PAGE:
Will “Peak Car” Be Here by 2020?

09.27.16 | Blog | By:

Late last week Rocky Mountain Institute (RMI) released a study on the future of personal vehicle ownership is essentially over. “Peak car” ownership in the U.S. will occur around 2020 and will drop quickly after that. They believe that autonomous electric vehicles with ride-sharing services will begin to dominate after that because it will simply be cheaper for consumers.

The authors state:

Personal vehicles have dominated the U.S. mobility system for nearly 100 years. But we are now in the formative stages of a powerful confluence of cultural, technological, and societal forces. It is possible that a new mobility system will emerge in the next few years that is superior to our existing system in almost every way.

The study also found that:

  • The winners will be those companies able “to excel in providing autonomous vehicles and automated mobility services.” Utilities win as well with the increased demand created by electric vehicles, while gasoline demand would decline precipitously. Here’s what RMI thinks gasoline demand could look like by 2035:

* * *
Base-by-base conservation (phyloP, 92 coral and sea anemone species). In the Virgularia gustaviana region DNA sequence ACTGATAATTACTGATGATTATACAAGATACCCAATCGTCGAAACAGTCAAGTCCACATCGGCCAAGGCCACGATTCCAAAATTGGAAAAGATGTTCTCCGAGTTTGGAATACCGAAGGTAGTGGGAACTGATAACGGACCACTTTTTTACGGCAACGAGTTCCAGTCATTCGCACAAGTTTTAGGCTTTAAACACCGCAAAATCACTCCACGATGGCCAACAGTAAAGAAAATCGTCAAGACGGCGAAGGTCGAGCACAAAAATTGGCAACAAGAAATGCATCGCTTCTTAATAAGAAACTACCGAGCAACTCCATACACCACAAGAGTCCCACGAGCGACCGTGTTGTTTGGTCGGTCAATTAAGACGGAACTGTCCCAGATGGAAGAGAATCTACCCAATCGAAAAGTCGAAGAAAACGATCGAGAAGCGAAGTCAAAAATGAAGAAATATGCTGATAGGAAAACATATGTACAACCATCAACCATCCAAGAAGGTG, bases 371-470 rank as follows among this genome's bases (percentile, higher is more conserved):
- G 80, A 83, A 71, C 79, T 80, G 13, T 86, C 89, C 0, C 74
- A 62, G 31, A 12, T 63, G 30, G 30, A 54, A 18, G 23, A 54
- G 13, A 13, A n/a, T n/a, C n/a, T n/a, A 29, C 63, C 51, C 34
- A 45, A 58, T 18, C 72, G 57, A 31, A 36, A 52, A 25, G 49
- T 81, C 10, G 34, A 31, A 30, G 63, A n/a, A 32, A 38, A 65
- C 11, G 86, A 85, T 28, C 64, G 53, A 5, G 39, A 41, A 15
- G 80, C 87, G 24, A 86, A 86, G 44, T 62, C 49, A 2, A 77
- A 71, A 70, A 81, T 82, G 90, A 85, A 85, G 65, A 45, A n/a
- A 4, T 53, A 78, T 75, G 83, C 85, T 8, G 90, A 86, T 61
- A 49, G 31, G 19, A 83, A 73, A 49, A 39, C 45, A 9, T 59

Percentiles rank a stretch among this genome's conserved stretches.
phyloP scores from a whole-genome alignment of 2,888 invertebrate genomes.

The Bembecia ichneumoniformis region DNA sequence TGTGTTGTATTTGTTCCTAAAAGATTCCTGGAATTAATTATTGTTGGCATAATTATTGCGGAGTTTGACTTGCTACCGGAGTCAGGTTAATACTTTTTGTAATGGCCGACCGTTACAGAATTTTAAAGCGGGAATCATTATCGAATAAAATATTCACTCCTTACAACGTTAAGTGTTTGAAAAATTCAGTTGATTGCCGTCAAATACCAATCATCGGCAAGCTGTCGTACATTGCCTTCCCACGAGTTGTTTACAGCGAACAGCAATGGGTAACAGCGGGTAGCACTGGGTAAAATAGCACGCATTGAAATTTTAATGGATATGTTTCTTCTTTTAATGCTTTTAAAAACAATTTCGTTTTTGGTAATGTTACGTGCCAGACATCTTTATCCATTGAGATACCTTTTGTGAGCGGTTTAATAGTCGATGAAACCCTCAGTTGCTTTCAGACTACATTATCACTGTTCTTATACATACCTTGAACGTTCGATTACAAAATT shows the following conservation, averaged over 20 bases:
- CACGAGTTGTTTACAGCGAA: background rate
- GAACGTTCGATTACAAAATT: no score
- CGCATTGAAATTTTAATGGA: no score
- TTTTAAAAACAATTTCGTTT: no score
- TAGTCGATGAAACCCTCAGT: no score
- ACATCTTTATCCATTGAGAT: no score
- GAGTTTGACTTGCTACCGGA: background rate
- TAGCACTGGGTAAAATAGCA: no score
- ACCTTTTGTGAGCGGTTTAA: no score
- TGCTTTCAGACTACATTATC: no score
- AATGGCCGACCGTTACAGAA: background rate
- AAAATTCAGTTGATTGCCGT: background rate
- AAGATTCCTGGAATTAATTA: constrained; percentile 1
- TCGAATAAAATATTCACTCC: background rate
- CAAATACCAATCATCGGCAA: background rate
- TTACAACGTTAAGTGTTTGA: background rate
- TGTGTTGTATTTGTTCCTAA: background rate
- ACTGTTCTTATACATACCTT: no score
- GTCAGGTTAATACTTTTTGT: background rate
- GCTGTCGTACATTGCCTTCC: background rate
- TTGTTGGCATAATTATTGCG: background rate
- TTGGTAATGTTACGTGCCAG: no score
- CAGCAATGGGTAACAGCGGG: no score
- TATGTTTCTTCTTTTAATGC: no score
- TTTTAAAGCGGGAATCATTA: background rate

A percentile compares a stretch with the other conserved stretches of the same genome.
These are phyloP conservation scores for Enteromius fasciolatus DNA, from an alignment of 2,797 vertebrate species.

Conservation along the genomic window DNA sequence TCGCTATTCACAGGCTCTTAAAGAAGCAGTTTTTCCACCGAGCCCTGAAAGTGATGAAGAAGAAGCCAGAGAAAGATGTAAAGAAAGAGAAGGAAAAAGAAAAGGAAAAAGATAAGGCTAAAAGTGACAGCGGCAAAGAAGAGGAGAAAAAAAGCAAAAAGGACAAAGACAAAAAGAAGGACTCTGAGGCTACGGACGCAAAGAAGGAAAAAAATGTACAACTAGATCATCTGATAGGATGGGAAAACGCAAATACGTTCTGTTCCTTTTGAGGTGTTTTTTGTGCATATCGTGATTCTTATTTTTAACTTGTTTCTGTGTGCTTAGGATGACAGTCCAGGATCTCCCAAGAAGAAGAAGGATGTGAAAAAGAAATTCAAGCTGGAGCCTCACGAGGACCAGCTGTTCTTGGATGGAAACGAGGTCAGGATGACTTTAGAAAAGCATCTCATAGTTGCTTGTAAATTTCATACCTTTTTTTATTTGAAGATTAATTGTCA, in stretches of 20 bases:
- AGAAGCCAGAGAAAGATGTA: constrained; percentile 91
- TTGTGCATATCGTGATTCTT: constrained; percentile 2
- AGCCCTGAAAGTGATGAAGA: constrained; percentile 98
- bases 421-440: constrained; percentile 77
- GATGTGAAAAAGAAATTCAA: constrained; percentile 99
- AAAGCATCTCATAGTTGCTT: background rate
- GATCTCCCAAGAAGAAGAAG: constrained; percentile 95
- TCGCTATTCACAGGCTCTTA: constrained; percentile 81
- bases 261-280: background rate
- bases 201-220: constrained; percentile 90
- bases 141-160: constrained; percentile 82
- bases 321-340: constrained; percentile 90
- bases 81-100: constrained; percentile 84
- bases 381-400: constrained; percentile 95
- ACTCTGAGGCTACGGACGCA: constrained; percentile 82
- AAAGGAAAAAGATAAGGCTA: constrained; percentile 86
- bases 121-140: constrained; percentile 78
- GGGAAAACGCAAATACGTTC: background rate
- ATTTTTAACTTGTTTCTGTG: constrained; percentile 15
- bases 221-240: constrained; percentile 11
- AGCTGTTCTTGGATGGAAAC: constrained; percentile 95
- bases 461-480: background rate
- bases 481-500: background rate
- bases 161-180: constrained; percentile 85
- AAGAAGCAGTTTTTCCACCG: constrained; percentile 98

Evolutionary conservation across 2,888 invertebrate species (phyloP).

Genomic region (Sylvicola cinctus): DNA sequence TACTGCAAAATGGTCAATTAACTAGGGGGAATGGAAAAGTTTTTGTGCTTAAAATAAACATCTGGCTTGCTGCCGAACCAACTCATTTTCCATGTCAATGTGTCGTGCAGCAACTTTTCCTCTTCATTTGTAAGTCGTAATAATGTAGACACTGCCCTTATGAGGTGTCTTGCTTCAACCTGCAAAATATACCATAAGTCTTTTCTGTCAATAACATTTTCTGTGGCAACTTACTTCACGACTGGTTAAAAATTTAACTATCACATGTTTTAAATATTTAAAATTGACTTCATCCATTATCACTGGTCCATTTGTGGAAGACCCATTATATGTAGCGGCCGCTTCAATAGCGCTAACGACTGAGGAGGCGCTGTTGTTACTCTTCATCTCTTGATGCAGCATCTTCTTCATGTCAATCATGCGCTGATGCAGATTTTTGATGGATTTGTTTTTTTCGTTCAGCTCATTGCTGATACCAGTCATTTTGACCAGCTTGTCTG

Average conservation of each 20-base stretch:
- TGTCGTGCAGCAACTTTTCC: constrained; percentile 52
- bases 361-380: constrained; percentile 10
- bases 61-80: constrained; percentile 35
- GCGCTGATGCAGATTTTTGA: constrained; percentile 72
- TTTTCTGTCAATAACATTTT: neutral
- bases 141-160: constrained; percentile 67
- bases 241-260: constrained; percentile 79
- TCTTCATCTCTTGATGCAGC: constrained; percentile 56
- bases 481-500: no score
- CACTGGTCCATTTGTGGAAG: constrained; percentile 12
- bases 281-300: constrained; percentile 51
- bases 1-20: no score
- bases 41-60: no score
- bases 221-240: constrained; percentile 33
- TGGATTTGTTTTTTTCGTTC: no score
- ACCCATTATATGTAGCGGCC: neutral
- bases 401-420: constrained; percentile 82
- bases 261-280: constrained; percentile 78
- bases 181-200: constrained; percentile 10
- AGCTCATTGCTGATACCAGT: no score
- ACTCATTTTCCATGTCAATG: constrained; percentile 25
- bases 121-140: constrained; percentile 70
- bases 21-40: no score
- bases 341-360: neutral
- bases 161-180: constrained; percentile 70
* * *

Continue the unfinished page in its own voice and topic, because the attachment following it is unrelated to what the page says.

gasoline_demand_rmi

  • Greenhouse gases could be reduced 800 million tons/year by 2035.
  • By 2018, solely using autonomous taxis for transportation could cost the same as owning and operating a car.
  • Electric vehicles make strong economic sense to provide automated mobility service.
  • The total mobility market of the first 26 U.S cities where automated mobility service will likely launch is worth ~$600 billion.
  • Automated mobility services could capture two-thirds of the entire U.S. mobility market in 15–20 years. As the chart below shows, second-generation electric autonomous vehicles and services could reduce automated mobility costs below the operating cost of a personal vehicle (~$0.30/mile).

rmi_chart_1

From my standpoint, it’s all going to depend on widespread consumer trust and education especially in autonomous technology. And as noted last week, 57% of Americans in a recent survey have expressed major concerns in the technology. There are also likely to be city, state and federal regulatory hurdles to surmount as well. That’s unlikely to happen by 2018. But it might well happen shortly thereafter.

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